What is your sport: Competitive Paragliding

Paragliding is a light-weight, free-flying glider aircraft where the person sits below the suspended wing in a harness. The glider is able to control the aircraft via the use of suspension lines. 

And surprisingly, competitive paragliding and paragliding in general is a relatively new sport. It wasn’t until the 1980s that it really took off. Since then, there are thousands of qualified pilots worldwide. 

When it comes to competitive paragliding, there are three main types: cross-country flying, aerobatics competition, and hike & fly. The cross-country flying is the traditional form of paragliding competitions. It is competed on regional, national, and international stages. Aerobatics competition sees gliders perform highly-skilled moves. Interestingly, the aerobatics competitions are held for solo pilots as well as for synchronized teams. Hike & fly is ultimately a race to the finish where participants must hike and fly a certain distance over many days.

Paragliding is classified as an extreme sport. Potential for injury is based on the pilot’s skill level and experience, as well as equipment used. Much of the skill involved is rooted in understanding the site conditions and sufficient training to be able to perform emergency maneuvers, as well as control the wing. 

 

Bowling Injuries

Main Muscles Used in Competitive Paragliding:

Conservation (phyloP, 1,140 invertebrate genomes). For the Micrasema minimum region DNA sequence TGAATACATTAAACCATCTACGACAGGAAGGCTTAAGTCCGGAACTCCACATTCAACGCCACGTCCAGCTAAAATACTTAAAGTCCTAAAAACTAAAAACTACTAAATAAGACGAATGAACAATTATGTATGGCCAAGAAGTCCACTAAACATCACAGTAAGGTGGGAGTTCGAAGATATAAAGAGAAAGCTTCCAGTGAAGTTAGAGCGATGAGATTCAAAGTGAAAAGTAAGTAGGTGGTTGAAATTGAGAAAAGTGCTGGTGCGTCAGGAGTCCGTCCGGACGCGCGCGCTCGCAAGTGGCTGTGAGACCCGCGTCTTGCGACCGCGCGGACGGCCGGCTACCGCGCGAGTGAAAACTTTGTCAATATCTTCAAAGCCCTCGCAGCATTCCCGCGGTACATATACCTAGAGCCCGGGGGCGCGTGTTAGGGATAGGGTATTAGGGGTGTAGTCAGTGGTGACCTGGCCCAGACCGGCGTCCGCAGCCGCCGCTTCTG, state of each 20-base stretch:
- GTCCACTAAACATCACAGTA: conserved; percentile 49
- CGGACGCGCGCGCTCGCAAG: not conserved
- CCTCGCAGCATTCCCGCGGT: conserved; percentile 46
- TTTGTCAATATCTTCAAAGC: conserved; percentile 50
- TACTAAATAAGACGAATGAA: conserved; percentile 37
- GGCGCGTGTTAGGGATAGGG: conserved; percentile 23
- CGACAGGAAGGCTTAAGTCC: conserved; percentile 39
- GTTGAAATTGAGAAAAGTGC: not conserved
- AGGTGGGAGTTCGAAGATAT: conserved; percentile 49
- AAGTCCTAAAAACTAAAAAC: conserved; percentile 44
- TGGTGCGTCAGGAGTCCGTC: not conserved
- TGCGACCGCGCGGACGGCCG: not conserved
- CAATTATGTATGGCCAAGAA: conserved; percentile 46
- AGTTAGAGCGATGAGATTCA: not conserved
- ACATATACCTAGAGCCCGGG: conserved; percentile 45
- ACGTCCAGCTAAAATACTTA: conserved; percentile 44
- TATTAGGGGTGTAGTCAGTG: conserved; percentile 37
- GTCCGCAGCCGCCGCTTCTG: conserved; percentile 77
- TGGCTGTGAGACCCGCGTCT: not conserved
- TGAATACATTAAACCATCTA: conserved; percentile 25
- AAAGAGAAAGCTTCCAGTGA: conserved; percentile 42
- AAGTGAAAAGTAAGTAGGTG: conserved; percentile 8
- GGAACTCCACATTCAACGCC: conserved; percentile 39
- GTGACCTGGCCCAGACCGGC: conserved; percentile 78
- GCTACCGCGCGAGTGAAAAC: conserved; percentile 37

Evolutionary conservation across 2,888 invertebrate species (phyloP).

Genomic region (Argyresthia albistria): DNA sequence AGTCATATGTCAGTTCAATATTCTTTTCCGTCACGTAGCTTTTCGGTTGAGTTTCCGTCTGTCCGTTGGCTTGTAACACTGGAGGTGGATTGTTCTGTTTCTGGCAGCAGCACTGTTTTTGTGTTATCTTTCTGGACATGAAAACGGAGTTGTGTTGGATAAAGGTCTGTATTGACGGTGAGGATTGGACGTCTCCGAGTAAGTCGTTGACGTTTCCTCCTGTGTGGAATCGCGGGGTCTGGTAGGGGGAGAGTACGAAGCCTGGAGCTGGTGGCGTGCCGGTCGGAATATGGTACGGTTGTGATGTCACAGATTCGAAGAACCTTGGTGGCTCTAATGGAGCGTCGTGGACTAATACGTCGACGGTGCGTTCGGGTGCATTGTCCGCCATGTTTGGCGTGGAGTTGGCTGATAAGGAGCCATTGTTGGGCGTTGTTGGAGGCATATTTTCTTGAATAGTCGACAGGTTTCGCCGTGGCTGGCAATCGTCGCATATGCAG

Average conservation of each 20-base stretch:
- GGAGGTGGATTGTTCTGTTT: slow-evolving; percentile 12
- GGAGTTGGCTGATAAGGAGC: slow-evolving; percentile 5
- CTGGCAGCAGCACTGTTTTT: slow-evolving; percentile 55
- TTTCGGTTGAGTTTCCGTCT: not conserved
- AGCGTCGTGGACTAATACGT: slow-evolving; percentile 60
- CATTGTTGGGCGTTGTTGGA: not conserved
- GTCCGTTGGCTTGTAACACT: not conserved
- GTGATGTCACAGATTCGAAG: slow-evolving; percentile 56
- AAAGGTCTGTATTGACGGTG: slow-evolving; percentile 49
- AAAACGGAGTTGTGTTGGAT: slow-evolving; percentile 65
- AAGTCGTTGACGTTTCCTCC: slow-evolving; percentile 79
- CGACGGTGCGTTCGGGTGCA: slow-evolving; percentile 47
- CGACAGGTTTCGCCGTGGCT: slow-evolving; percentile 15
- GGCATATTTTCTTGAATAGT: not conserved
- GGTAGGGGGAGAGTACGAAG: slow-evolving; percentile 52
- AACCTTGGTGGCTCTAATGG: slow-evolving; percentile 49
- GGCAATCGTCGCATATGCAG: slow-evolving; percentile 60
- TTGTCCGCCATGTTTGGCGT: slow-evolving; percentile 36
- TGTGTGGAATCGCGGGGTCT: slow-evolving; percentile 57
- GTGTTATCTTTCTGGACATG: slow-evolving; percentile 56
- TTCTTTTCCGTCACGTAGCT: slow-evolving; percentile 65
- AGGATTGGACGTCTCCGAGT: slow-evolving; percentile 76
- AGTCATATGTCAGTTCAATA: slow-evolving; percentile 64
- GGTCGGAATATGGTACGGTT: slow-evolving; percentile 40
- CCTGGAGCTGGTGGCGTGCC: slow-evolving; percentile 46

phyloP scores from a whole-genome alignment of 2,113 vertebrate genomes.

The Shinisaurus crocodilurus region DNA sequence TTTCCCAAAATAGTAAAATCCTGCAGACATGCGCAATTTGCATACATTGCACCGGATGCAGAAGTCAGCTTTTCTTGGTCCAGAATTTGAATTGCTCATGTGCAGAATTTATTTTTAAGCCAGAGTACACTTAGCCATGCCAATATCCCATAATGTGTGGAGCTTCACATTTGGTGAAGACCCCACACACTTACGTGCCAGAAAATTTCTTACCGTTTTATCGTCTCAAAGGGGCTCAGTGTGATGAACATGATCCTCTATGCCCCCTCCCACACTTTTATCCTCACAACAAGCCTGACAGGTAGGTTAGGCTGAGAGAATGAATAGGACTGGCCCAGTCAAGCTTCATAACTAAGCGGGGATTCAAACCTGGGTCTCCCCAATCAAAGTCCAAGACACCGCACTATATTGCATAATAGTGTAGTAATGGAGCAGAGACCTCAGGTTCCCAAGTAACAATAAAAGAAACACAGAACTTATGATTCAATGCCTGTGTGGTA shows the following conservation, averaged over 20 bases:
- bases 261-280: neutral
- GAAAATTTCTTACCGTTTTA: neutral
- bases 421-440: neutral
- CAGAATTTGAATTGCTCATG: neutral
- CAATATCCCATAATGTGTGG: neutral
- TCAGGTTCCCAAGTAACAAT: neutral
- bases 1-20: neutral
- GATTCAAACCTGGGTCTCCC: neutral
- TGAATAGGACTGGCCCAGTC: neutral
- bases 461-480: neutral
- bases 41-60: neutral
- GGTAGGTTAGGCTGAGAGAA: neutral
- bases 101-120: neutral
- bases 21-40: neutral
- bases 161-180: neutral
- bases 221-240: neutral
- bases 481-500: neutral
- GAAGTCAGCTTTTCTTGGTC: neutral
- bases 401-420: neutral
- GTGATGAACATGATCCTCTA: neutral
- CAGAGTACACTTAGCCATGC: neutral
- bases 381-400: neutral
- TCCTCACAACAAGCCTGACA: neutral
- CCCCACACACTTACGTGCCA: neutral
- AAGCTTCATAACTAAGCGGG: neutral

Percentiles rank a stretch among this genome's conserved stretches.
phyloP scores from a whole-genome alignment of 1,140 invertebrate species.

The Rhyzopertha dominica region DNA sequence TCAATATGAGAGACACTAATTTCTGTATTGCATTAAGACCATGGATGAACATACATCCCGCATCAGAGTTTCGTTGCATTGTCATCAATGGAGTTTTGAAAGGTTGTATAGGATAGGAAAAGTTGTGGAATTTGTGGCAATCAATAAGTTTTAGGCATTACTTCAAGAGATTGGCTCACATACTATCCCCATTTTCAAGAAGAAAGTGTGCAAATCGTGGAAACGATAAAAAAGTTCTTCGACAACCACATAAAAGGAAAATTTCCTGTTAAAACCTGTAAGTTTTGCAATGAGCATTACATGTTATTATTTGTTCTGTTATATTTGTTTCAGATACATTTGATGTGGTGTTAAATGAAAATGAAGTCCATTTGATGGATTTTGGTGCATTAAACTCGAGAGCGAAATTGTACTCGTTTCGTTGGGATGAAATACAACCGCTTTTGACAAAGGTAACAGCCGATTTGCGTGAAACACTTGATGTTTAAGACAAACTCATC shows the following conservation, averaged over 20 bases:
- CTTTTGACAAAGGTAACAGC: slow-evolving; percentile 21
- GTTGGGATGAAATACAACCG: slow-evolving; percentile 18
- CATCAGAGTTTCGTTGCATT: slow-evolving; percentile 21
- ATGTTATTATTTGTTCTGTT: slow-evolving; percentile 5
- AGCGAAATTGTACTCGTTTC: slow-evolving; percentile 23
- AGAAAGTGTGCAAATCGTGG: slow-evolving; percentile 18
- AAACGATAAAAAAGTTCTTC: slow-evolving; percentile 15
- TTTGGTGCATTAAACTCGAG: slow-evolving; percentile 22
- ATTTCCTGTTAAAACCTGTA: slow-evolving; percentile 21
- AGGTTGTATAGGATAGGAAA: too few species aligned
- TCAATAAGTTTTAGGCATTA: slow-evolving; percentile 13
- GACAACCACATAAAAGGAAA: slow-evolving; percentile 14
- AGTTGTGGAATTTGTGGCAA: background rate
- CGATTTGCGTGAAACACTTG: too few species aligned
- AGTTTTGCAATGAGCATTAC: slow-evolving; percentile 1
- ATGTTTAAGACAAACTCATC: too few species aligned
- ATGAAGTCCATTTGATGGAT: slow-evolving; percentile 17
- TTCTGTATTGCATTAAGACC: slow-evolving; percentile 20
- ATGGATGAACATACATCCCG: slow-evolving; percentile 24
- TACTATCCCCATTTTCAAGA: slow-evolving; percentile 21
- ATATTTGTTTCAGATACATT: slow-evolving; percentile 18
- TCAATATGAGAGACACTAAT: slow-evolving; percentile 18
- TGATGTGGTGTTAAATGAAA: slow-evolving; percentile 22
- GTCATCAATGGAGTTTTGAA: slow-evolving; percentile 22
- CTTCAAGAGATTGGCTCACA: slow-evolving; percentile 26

Abdominals, Obliques, Adductors, and Glutes.

Common Muscle Injuries from Competitive Paragliding:

The most common competitive paragliding injuries include:

  • Spinal Injuries: Due to the impact and high degree of risk involved, spinal injuries are common in paragliding. The force of the landing or landing gone wrong can place stress on the spine resulting in fractures and other injuries.
  • Leg Injuries: Leg injuries are the most common type of injury in competitive paragliding. This, again, is due to the impact upon landing. 
  • Pelvic, Chest, or Abdominal Trauma: After leg and spinal injuries, these are the most common areas for paragliders to experience trauma or injury. It is not a sport that is recommended without proper and thorough training.

How Can You Alleviate Your Competitive Paragliding Injuries?

Many injuries in paragliding are caused by weather or terrain. Thus, for any paraglider, it is important to have a high degree of experience with all types of weather and terrain. The training involved is also important when it comes to preventing injuries, as this teaches a glider proper emergency techniques and important aspects regarding the equipment involved.

Since most competitive paragliding injuries are serious, it’s very important to seek immediate medical attention. 

Throughout your recovery, massage may be recommended by your doctor or physical therapist. Massage can help reduce tension, increase blood flow, decrease pain, and improve overall healing and well-being. 

Choose Athlete’s Choice Massage in Edmonton for your next massage appointment. Our modern studio and professional vibe has everything you need. Our team is trained in many different massage specialties so you are guaranteed to find a massage therapist suited to your needs. Book your next appointment today!

 

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